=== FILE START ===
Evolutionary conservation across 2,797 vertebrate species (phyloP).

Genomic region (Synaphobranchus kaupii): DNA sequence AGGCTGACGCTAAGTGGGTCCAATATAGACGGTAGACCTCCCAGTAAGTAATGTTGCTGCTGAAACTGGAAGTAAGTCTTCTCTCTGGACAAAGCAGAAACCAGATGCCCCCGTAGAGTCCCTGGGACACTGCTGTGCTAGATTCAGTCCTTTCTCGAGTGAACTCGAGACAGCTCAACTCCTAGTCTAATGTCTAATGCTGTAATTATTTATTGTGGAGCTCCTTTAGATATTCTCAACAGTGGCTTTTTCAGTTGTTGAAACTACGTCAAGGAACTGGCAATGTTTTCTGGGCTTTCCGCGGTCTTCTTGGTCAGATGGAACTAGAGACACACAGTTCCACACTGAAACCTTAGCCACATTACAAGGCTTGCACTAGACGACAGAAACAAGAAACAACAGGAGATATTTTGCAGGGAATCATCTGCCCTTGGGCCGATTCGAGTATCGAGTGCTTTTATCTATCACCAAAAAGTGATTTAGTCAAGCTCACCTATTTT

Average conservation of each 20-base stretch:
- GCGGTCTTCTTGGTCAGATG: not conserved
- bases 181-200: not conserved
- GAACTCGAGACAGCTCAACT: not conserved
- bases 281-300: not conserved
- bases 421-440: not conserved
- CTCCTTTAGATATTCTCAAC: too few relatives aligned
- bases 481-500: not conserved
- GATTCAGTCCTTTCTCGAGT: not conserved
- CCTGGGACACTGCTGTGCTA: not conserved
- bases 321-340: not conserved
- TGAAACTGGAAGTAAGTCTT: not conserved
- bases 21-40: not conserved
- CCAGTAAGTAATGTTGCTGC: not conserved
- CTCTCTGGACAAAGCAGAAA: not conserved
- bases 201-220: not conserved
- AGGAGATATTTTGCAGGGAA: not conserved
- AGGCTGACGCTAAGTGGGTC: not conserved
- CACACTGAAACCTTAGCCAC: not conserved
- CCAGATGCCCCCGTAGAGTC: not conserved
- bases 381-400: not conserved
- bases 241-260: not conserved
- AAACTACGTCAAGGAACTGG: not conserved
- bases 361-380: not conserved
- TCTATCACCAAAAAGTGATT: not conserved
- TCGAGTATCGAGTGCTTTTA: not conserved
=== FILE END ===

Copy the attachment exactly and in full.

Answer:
Evolutionary conservation across 2,797 vertebrate species (phyloP).

Genomic region (Synaphobranchus kaupii): DNA sequence AGGCTGACGCTAAGTGGGTCCAATATAGACGGTAGACCTCCCAGTAAGTAATGTTGCTGCTGAAACTGGAAGTAAGTCTTCTCTCTGGACAAAGCAGAAACCAGATGCCCCCGTAGAGTCCCTGGGACACTGCTGTGCTAGATTCAGTCCTTTCTCGAGTGAACTCGAGACAGCTCAACTCCTAGTCTAATGTCTAATGCTGTAATTATTTATTGTGGAGCTCCTTTAGATATTCTCAACAGTGGCTTTTTCAGTTGTTGAAACTACGTCAAGGAACTGGCAATGTTTTCTGGGCTTTCCGCGGTCTTCTTGGTCAGATGGAACTAGAGACACACAGTTCCACACTGAAACCTTAGCCACATTACAAGGCTTGCACTAGACGACAGAAACAAGAAACAACAGGAGATATTTTGCAGGGAATCATCTGCCCTTGGGCCGATTCGAGTATCGAGTGCTTTTATCTATCACCAAAAAGTGATTTAGTCAAGCTCACCTATTTT

Average conservation of each 20-base stretch:
- GCGGTCTTCTTGGTCAGATG: not conserved
- bases 181-200: not conserved
- GAACTCGAGACAGCTCAACT: not conserved
- bases 281-300: not conserved
- bases 421-440: not conserved
- CTCCTTTAGATATTCTCAAC: too few relatives aligned
- bases 481-500: not conserved
- GATTCAGTCCTTTCTCGAGT: not conserved
- CCTGGGACACTGCTGTGCTA: not conserved
- bases 321-340: not conserved
- TGAAACTGGAAGTAAGTCTT: not conserved
- bases 21-40: not conserved
- CCAGTAAGTAATGTTGCTGC: not conserved
- CTCTCTGGACAAAGCAGAAA: not conserved
- bases 201-220: not conserved
- AGGAGATATTTTGCAGGGAA: not conserved
- AGGCTGACGCTAAGTGGGTC: not conserved
- CACACTGAAACCTTAGCCAC: not conserved
- CCAGATGCCCCCGTAGAGTC: not conserved
- bases 381-400: not conserved
- bases 241-260: not conserved
- AAACTACGTCAAGGAACTGG: not conserved
- bases 361-380: not conserved
- TCTATCACCAAAAAGTGATT: not conserved
- TCGAGTATCGAGTGCTTTTA: not conserved